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Lowline Lab Opens Saturday in Former Essex Street Market Building

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Photos courtesy of The Lowline.
Photos courtesy of The Lowline.

This coming Saturday, The Lowline Lab opens at 140 Essex St., formerly part of the Essex Street Market. It’s the next major step in the long-term quest to build a 60,000 sq. ft. green space in an old trolley terminal below Delancey Street. The lab is part scientific experiment — part public engagement vehicle.

The lab was made possible through a Kickstarter campaign this past summer that raised more than $220,000. A mini-version of the park has been created inside the market building. There are around 60 species of plants, including edibles such as strawberries, mint and pineapple. Mirrored collectors on the roof are piping in sunlight. During the next several months, Lowline co-founder James Ramsey and his team will be examining how well the plants grow and what tweaks need to be made in the sunlight channeling technology.


We stopped by the lab the other day to speak with Lowline Executive Director Dan Barasch. They created a smaller-scale version of the project in 2012. It, however, only lasted for two weeks, while this iteration will be up-and-running until at least March of next year. “We’ve built a live technology demonstration,” Barasch explained, “to show how the solar technology actually can function and how we plan to bring sunlight into the trolley terminal underground.” It’s a good opportunity to show people how the sunlight looks and feels, but also, he said, to demonstrate the “magic of the plants we can grow in the space.”  The lab is also meant to foster a dialogue about The Lowline’s role in the local community. “We’re eager to get all kinds of feedback, positive and critical, that helps inform how we build this thing,” said Barasch.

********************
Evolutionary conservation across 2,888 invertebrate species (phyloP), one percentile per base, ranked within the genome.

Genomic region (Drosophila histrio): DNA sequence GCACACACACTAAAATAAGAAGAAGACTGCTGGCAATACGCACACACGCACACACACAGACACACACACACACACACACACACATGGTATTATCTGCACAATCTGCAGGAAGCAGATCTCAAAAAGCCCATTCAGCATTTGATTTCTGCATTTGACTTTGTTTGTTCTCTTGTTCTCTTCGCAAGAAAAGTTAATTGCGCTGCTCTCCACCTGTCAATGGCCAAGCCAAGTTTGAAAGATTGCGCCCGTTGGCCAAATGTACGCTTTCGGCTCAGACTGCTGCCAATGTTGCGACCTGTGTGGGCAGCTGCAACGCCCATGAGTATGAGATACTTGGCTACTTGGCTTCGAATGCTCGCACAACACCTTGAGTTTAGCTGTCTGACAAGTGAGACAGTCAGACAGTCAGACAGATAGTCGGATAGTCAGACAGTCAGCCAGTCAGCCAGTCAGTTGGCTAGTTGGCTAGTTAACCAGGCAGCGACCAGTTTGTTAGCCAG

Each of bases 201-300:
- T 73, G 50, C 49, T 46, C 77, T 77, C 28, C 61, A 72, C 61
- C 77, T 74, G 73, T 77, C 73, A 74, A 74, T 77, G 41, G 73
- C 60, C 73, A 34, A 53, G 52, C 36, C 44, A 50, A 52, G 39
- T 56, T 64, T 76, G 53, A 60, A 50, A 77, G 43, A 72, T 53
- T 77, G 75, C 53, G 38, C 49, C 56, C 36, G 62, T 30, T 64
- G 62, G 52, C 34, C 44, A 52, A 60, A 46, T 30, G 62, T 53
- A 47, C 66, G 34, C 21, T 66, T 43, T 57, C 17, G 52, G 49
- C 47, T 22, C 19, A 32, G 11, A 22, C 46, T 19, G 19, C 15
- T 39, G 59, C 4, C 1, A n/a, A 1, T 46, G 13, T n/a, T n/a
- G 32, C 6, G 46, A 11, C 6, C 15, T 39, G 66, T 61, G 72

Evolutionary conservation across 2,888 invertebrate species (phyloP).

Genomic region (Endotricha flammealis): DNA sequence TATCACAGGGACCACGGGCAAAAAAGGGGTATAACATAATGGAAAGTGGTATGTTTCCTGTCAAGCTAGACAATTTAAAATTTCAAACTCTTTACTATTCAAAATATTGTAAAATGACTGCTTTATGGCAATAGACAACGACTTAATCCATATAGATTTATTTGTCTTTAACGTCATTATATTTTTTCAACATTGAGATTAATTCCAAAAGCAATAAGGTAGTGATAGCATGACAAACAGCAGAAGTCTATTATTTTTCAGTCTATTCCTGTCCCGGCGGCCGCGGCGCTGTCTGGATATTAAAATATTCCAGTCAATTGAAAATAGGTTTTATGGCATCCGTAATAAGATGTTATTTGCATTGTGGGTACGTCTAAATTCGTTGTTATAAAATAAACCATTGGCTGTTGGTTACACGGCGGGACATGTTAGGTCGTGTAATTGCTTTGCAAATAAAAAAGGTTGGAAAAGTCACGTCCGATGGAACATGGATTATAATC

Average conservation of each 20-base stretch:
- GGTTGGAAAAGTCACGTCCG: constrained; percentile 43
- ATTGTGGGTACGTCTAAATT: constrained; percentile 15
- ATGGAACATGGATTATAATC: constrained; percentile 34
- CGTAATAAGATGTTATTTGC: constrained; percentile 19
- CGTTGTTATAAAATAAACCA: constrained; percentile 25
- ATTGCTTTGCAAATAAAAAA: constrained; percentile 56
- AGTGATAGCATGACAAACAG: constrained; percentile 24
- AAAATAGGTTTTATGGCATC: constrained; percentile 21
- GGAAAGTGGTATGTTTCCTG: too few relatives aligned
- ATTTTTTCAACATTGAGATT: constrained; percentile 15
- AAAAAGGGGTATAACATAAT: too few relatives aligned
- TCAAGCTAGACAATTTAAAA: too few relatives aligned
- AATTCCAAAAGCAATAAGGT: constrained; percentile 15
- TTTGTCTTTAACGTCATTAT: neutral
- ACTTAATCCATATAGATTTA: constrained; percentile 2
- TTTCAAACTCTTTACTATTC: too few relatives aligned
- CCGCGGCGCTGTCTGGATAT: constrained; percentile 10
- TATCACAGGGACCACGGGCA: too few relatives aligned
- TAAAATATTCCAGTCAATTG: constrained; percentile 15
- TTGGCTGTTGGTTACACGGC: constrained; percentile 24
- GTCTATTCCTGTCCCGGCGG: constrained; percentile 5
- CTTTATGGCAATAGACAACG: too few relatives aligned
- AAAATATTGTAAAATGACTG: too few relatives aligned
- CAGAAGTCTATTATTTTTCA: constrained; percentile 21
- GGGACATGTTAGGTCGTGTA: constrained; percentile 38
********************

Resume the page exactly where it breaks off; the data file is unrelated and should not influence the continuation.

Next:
Since 2009, the team has been trying to coax the MTA, which controls the former trolley space, to give them access. The lab is part of their campaign to finally turn a dream into reality. “I hope this demonstrates to everyone that the technology is fully sound,” Barasch added. “Our core political goal right now is to engage with the mayor’s office and the MTA to develop a really clear pathway for transitioning the site from MTA jurisdiction to a public amenity. I’m hoping this will be one of the most important steps in engaging with the right city and state stakeholders to enable that process to move forward.”

The Lowline Lab opens at 140 Essex St. (between Rivington and Stanton streets) Saturday at noon. It will be open weekends from noon-6 p.m. for the next six months. Admission is free.

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